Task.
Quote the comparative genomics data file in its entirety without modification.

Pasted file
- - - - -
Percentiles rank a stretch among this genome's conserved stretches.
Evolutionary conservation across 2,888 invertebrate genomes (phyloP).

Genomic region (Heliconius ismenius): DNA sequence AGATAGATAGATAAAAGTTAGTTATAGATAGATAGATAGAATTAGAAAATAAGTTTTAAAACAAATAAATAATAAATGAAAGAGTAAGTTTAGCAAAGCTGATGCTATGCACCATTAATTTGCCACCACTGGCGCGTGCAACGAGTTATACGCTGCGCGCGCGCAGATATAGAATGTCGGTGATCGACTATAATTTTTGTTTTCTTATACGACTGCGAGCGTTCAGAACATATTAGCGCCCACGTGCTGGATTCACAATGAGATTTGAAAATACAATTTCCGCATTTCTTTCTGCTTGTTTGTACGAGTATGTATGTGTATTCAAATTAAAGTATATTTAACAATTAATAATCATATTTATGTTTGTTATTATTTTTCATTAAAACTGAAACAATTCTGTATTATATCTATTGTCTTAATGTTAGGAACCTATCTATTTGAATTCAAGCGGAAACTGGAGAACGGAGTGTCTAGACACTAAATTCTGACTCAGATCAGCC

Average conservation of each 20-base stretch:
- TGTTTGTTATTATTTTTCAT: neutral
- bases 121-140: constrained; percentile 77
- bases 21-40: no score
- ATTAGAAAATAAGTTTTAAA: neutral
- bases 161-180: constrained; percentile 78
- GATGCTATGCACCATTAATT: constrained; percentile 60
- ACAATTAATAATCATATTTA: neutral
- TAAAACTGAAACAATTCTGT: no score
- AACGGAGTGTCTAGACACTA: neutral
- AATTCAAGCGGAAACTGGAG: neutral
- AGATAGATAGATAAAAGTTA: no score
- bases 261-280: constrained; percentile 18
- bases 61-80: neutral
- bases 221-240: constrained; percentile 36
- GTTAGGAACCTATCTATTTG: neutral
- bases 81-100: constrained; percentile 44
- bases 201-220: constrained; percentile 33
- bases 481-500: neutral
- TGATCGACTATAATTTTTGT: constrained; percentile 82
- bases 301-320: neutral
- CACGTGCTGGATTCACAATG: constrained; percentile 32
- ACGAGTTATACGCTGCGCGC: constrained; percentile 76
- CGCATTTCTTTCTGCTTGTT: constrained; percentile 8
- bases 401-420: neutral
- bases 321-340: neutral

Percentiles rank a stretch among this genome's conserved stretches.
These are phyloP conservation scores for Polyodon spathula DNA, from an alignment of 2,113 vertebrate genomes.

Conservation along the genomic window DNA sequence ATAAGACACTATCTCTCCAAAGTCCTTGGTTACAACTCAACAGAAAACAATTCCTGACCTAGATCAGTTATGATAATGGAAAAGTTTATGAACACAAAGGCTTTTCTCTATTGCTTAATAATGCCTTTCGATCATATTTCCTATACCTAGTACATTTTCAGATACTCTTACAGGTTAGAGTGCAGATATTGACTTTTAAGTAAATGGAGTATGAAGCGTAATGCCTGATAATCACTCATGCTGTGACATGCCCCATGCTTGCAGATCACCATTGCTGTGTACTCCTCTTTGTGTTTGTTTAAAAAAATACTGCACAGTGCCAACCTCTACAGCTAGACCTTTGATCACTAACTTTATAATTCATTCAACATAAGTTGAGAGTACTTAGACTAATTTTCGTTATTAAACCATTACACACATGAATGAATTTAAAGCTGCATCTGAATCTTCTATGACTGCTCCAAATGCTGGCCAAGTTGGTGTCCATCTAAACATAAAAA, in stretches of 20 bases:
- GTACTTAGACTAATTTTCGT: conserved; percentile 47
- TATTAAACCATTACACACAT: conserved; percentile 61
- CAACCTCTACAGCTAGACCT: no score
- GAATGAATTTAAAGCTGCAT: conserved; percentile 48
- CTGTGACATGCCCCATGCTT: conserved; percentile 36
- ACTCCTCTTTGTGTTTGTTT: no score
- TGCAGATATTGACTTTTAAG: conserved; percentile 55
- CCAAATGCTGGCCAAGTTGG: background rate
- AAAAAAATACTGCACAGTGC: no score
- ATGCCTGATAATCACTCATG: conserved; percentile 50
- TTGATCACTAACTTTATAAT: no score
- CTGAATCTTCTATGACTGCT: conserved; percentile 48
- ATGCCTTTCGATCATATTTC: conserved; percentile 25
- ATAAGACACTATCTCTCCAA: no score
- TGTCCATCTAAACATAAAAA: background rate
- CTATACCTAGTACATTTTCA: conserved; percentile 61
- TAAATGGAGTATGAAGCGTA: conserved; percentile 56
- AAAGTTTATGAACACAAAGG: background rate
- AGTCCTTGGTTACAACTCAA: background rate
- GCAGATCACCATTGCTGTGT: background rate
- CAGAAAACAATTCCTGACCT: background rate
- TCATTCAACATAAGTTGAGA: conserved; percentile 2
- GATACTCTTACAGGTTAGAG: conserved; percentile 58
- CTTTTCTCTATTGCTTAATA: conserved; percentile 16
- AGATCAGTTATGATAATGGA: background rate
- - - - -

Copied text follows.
Percentiles rank a stretch among this genome's conserved stretches.
Evolutionary conservation across 2,888 invertebrate genomes (phyloP).

Genomic region (Heliconius ismenius): DNA sequence AGATAGATAGATAAAAGTTAGTTATAGATAGATAGATAGAATTAGAAAATAAGTTTTAAAACAAATAAATAATAAATGAAAGAGTAAGTTTAGCAAAGCTGATGCTATGCACCATTAATTTGCCACCACTGGCGCGTGCAACGAGTTATACGCTGCGCGCGCGCAGATATAGAATGTCGGTGATCGACTATAATTTTTGTTTTCTTATACGACTGCGAGCGTTCAGAACATATTAGCGCCCACGTGCTGGATTCACAATGAGATTTGAAAATACAATTTCCGCATTTCTTTCTGCTTGTTTGTACGAGTATGTATGTGTATTCAAATTAAAGTATATTTAACAATTAATAATCATATTTATGTTTGTTATTATTTTTCATTAAAACTGAAACAATTCTGTATTATATCTATTGTCTTAATGTTAGGAACCTATCTATTTGAATTCAAGCGGAAACTGGAGAACGGAGTGTCTAGACACTAAATTCTGACTCAGATCAGCC

Average conservation of each 20-base stretch:
- TGTTTGTTATTATTTTTCAT: neutral
- bases 121-140: constrained; percentile 77
- bases 21-40: no score
- ATTAGAAAATAAGTTTTAAA: neutral
- bases 161-180: constrained; percentile 78
- GATGCTATGCACCATTAATT: constrained; percentile 60
- ACAATTAATAATCATATTTA: neutral
- TAAAACTGAAACAATTCTGT: no score
- AACGGAGTGTCTAGACACTA: neutral
- AATTCAAGCGGAAACTGGAG: neutral
- AGATAGATAGATAAAAGTTA: no score
- bases 261-280: constrained; percentile 18
- bases 61-80: neutral
- bases 221-240: constrained; percentile 36
- GTTAGGAACCTATCTATTTG: neutral
- bases 81-100: constrained; percentile 44
- bases 201-220: constrained; percentile 33
- bases 481-500: neutral
- TGATCGACTATAATTTTTGT: constrained; percentile 82
- bases 301-320: neutral
- CACGTGCTGGATTCACAATG: constrained; percentile 32
- ACGAGTTATACGCTGCGCGC: constrained; percentile 76
- CGCATTTCTTTCTGCTTGTT: constrained; percentile 8
- bases 401-420: neutral
- bases 321-340: neutral

Percentiles rank a stretch among this genome's conserved stretches.
These are phyloP conservation scores for Polyodon spathula DNA, from an alignment of 2,113 vertebrate genomes.

Conservation along the genomic window DNA sequence ATAAGACACTATCTCTCCAAAGTCCTTGGTTACAACTCAACAGAAAACAATTCCTGACCTAGATCAGTTATGATAATGGAAAAGTTTATGAACACAAAGGCTTTTCTCTATTGCTTAATAATGCCTTTCGATCATATTTCCTATACCTAGTACATTTTCAGATACTCTTACAGGTTAGAGTGCAGATATTGACTTTTAAGTAAATGGAGTATGAAGCGTAATGCCTGATAATCACTCATGCTGTGACATGCCCCATGCTTGCAGATCACCATTGCTGTGTACTCCTCTTTGTGTTTGTTTAAAAAAATACTGCACAGTGCCAACCTCTACAGCTAGACCTTTGATCACTAACTTTATAATTCATTCAACATAAGTTGAGAGTACTTAGACTAATTTTCGTTATTAAACCATTACACACATGAATGAATTTAAAGCTGCATCTGAATCTTCTATGACTGCTCCAAATGCTGGCCAAGTTGGTGTCCATCTAAACATAAAAA, in stretches of 20 bases:
- GTACTTAGACTAATTTTCGT: conserved; percentile 47
- TATTAAACCATTACACACAT: conserved; percentile 61
- CAACCTCTACAGCTAGACCT: no score
- GAATGAATTTAAAGCTGCAT: conserved; percentile 48
- CTGTGACATGCCCCATGCTT: conserved; percentile 36
- ACTCCTCTTTGTGTTTGTTT: no score
- TGCAGATATTGACTTTTAAG: conserved; percentile 55
- CCAAATGCTGGCCAAGTTGG: background rate
- AAAAAAATACTGCACAGTGC: no score
- ATGCCTGATAATCACTCATG: conserved; percentile 50
- TTGATCACTAACTTTATAAT: no score
- CTGAATCTTCTATGACTGCT: conserved; percentile 48
- ATGCCTTTCGATCATATTTC: conserved; percentile 25
- ATAAGACACTATCTCTCCAA: no score
- TGTCCATCTAAACATAAAAA: background rate
- CTATACCTAGTACATTTTCA: conserved; percentile 61
- TAAATGGAGTATGAAGCGTA: conserved; percentile 56
- AAAGTTTATGAACACAAAGG: background rate
- AGTCCTTGGTTACAACTCAA: background rate
- GCAGATCACCATTGCTGTGT: background rate
- CAGAAAACAATTCCTGACCT: background rate
- TCATTCAACATAAGTTGAGA: conserved; percentile 2
- GATACTCTTACAGGTTAGAG: conserved; percentile 58
- CTTTTCTCTATTGCTTAATA: conserved; percentile 16
- AGATCAGTTATGATAATGGA: background rate